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Uncertainty in the Forecast of Net Load Ramp in CAISO Region

dc.contributor.advisor Patino-Echeverri, Dalia
dc.contributor.author YANG, PEIZHI
dc.date.accessioned 2015-04-23T21:43:30Z
dc.date.available 2015-04-23T21:43:30Z
dc.date.issued 2015-04-23
dc.identifier.uri https://hdl.handle.net/10161/9622
dc.description.abstract In electricity systems, demand and supply must be in balance. The term net load refers to the portion of system demand that must be provided by non-renewable resources, equivalent to system demand minus the generation from variable energy resources such as solar and wind. The ramp rate of net load refers to its rate of change. The ramp rate of a power generator refers to the rate at which it can change its generation level. As more intermittent renewable resources are integrated into a system, the ramp rate of net load increases, and with that, the need for flexible generators with higher ramping capability (i.e. the ability to quickly ramp their power output up and down as needed). As more intermittent renewable resources are integrated into a system, the ramp rate of net load increases, and with that, the need for flexible generators with ramping capability. This Masters Project takes data on the forecast and realizations of load and renewable generation in the California Independent System Operator (CAISO) region from 05/01/2014 to 10/31/2014, and examines the statistical properties of the forecast errors of these quantities and the resulting ramp in net load. It focuses on addressing questions regarding the effects of increased penetration of renewables on market and system operations practices: 1) what is the pattern of forecast error of ramp in net load for different daily time periods? 2) Since net load is equal to system demand minus renewable generation, the forecast uncertainty of the two components contributes to the forecast uncertainty of ramp in net load. What is the element that has larger influence on the forecast error of ramp in net load? 3) A common assumptions about forecast error in system operation is that it follows a normal probability distribution. Is this assumption still valid under current renewable penetration levels? Does this assumption still hold when instead of looking at the forecast error during the day, the analysis is conducted independently for different daily time periods? 4) What are the implications of the findings of this study about the probability distribution of forecast error in net load to the procurement targets for reserves and ramp capability? Results show that a) the forecast error of ramp in the system’s net load is greatly affected by the forecast errors on generation from PV Solar, especially during twilight hours in the morning and evening, b) the data observed does not allow rejecting the hypothesis that forecast errors of ramp follow a normal probability distribution function. If the data used is representative of CAISO conditions, this suggests that at current penetrations of wind and solar energy, dispatching the system to provision ramping capability equal to 2 standard deviations above the mean of the forecast error of ramp in net load, would results in a system that is able to meet its ramping needs 95% of the time.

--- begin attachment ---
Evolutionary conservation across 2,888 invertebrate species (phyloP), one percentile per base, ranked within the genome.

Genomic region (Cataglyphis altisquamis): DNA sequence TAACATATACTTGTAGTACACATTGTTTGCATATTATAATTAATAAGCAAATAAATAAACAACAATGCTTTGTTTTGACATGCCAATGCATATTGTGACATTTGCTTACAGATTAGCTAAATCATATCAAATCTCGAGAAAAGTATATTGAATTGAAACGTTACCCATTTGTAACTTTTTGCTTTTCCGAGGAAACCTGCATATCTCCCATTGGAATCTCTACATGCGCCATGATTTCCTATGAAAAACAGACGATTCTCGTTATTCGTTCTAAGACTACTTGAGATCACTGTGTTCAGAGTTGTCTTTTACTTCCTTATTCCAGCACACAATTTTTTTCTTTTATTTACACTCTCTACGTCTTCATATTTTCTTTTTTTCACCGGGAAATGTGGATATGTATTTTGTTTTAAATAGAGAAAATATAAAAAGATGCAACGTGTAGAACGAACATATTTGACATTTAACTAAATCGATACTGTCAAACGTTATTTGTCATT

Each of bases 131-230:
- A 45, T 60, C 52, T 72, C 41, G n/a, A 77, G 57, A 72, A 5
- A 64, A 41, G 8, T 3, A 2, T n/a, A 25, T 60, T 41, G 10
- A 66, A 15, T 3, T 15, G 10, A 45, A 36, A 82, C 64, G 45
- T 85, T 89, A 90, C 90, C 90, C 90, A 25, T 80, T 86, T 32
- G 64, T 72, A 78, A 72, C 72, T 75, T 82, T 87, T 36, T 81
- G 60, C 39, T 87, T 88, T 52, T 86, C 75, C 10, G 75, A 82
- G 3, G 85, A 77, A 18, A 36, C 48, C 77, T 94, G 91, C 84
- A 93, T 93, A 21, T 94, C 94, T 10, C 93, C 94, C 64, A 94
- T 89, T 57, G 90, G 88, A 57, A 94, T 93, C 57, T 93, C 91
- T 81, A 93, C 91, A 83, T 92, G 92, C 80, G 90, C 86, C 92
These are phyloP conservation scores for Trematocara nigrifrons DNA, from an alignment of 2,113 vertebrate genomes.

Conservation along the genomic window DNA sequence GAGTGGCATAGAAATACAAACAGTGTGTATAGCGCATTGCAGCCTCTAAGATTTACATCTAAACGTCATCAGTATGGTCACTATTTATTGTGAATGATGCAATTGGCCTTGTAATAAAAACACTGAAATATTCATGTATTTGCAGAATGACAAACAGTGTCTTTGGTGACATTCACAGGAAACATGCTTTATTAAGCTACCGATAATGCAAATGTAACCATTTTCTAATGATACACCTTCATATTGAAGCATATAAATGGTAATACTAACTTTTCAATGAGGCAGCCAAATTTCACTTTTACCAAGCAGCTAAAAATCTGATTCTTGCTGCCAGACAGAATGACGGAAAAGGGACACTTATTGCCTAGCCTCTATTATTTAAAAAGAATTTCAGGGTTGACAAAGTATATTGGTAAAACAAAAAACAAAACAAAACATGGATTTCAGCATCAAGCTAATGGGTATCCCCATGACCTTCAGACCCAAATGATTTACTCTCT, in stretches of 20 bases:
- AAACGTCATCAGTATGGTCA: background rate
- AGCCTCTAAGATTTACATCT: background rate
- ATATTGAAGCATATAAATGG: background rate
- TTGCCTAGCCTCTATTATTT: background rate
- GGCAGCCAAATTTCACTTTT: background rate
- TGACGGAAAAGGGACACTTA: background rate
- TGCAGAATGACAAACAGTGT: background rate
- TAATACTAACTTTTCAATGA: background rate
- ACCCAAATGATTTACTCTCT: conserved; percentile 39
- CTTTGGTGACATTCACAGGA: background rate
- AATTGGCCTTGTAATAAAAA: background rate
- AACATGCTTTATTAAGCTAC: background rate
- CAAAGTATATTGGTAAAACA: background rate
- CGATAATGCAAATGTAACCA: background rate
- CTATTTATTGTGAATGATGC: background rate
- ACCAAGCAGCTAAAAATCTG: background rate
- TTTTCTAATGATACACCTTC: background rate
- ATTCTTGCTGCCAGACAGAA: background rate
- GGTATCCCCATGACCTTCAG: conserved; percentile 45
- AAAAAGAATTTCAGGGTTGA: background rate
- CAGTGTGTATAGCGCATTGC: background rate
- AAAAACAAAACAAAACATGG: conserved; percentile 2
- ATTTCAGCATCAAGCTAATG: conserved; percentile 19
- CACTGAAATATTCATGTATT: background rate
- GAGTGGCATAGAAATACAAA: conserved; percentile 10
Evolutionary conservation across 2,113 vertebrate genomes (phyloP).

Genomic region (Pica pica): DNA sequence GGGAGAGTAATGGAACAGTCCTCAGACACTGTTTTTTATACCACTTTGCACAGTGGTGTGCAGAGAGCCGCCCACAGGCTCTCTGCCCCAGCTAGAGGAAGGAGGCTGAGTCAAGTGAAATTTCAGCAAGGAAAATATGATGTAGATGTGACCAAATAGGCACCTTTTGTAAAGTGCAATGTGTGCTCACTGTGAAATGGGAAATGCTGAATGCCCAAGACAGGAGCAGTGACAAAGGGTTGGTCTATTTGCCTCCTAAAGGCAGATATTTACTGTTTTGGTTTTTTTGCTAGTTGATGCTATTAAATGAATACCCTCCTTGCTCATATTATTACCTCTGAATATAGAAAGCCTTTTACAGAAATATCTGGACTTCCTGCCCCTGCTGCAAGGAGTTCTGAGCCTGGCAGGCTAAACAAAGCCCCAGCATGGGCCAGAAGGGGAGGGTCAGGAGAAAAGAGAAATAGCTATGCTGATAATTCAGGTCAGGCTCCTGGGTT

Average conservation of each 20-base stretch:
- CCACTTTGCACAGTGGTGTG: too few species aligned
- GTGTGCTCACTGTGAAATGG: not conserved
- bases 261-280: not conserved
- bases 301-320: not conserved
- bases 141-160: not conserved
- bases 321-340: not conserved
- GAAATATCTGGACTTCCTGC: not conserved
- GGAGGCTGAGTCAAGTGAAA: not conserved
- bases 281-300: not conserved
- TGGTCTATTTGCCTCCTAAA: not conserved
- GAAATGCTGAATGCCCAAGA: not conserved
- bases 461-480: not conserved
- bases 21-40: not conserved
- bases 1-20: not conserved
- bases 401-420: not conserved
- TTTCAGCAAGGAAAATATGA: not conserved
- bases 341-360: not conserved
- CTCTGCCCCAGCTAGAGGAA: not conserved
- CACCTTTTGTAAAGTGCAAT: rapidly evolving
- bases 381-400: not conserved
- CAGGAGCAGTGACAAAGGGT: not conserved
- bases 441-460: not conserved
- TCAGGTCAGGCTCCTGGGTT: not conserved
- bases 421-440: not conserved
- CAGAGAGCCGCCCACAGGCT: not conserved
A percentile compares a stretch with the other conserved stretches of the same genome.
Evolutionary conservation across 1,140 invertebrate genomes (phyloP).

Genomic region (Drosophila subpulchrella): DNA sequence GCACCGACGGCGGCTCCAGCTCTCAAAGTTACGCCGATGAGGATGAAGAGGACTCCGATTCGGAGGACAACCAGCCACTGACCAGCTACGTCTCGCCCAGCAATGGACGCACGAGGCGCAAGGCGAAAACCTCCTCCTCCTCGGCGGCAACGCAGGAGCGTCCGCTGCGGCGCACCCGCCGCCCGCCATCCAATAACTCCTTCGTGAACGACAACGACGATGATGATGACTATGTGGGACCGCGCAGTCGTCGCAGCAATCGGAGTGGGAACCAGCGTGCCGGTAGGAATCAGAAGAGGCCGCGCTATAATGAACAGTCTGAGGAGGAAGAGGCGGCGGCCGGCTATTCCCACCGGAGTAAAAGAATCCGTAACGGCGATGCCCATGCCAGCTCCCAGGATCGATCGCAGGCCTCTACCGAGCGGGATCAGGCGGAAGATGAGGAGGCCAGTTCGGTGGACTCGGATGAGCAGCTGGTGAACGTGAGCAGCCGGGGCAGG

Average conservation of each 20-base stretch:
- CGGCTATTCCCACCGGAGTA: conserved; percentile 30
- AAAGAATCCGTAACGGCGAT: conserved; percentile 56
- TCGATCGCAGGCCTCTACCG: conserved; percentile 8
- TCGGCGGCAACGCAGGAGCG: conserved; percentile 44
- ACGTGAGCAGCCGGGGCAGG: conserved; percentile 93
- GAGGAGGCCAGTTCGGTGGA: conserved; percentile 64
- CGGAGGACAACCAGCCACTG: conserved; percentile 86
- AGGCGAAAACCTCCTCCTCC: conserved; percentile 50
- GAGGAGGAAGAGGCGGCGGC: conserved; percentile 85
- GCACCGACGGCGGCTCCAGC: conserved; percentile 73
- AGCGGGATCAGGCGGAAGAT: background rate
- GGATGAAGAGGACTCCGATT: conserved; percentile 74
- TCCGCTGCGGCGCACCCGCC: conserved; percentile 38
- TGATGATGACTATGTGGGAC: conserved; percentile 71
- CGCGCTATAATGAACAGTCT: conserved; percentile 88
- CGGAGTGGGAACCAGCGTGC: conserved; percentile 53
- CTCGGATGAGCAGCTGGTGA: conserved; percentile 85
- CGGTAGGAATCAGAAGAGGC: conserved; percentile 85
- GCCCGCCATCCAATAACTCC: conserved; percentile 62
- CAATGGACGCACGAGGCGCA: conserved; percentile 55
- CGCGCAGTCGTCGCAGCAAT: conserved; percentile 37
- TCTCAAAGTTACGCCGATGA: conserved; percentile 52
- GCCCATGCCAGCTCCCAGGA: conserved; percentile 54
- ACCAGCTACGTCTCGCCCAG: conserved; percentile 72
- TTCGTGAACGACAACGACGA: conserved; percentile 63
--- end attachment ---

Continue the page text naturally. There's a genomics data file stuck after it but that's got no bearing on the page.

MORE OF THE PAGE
dc.language.iso en_US
dc.subject forecast uncertainty
dc.subject renewable integration
dc.subject ramp reserve
dc.subject CAISO
dc.subject statistical analysis
dc.subject policy analysis
dc.title Uncertainty in the Forecast of Net Load Ramp in CAISO Region
dc.type Master's project
dc.department Nicholas School of the Environment and Earth Sciences
duke.embargo.months 0


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